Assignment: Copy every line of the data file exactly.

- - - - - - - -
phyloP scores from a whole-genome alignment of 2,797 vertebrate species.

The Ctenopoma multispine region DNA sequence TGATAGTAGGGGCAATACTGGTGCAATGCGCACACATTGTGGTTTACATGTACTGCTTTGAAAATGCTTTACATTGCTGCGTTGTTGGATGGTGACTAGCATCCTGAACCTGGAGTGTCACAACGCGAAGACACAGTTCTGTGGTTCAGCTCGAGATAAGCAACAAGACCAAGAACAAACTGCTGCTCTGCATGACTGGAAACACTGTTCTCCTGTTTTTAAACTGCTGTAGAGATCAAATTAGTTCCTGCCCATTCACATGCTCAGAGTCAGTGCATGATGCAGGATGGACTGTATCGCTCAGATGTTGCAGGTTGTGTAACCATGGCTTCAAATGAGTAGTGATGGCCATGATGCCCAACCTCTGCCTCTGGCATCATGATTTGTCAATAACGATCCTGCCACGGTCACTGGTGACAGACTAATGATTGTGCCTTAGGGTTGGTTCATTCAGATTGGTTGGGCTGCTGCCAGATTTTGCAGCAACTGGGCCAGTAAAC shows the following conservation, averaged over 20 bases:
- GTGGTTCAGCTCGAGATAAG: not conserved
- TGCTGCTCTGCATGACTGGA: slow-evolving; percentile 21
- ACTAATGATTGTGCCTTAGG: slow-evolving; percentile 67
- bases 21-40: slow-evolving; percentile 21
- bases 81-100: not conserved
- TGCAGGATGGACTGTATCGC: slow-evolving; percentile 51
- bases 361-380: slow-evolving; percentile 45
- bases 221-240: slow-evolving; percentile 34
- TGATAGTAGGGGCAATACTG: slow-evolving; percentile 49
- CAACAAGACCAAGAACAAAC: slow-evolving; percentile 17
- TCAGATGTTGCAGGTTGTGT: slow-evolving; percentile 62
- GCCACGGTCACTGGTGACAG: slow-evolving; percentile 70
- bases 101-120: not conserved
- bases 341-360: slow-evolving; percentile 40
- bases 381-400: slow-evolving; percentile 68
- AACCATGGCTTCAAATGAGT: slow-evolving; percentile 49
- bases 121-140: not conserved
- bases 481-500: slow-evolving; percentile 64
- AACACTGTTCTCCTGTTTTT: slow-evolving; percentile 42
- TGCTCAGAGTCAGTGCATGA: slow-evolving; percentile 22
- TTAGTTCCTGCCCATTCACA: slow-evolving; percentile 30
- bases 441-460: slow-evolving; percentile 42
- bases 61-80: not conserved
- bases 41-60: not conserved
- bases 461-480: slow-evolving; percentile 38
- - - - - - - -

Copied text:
phyloP scores from a whole-genome alignment of 2,797 vertebrate species.

The Ctenopoma multispine region DNA sequence TGATAGTAGGGGCAATACTGGTGCAATGCGCACACATTGTGGTTTACATGTACTGCTTTGAAAATGCTTTACATTGCTGCGTTGTTGGATGGTGACTAGCATCCTGAACCTGGAGTGTCACAACGCGAAGACACAGTTCTGTGGTTCAGCTCGAGATAAGCAACAAGACCAAGAACAAACTGCTGCTCTGCATGACTGGAAACACTGTTCTCCTGTTTTTAAACTGCTGTAGAGATCAAATTAGTTCCTGCCCATTCACATGCTCAGAGTCAGTGCATGATGCAGGATGGACTGTATCGCTCAGATGTTGCAGGTTGTGTAACCATGGCTTCAAATGAGTAGTGATGGCCATGATGCCCAACCTCTGCCTCTGGCATCATGATTTGTCAATAACGATCCTGCCACGGTCACTGGTGACAGACTAATGATTGTGCCTTAGGGTTGGTTCATTCAGATTGGTTGGGCTGCTGCCAGATTTTGCAGCAACTGGGCCAGTAAAC shows the following conservation, averaged over 20 bases:
- GTGGTTCAGCTCGAGATAAG: not conserved
- TGCTGCTCTGCATGACTGGA: slow-evolving; percentile 21
- ACTAATGATTGTGCCTTAGG: slow-evolving; percentile 67
- bases 21-40: slow-evolving; percentile 21
- bases 81-100: not conserved
- TGCAGGATGGACTGTATCGC: slow-evolving; percentile 51
- bases 361-380: slow-evolving; percentile 45
- bases 221-240: slow-evolving; percentile 34
- TGATAGTAGGGGCAATACTG: slow-evolving; percentile 49
- CAACAAGACCAAGAACAAAC: slow-evolving; percentile 17
- TCAGATGTTGCAGGTTGTGT: slow-evolving; percentile 62
- GCCACGGTCACTGGTGACAG: slow-evolving; percentile 70
- bases 101-120: not conserved
- bases 341-360: slow-evolving; percentile 40
- bases 381-400: slow-evolving; percentile 68
- AACCATGGCTTCAAATGAGT: slow-evolving; percentile 49
- bases 121-140: not conserved
- bases 481-500: slow-evolving; percentile 64
- AACACTGTTCTCCTGTTTTT: slow-evolving; percentile 42
- TGCTCAGAGTCAGTGCATGA: slow-evolving; percentile 22
- TTAGTTCCTGCCCATTCACA: slow-evolving; percentile 30
- bases 441-460: slow-evolving; percentile 42
- bases 61-80: not conserved
- bases 41-60: not conserved
- bases 461-480: slow-evolving; percentile 38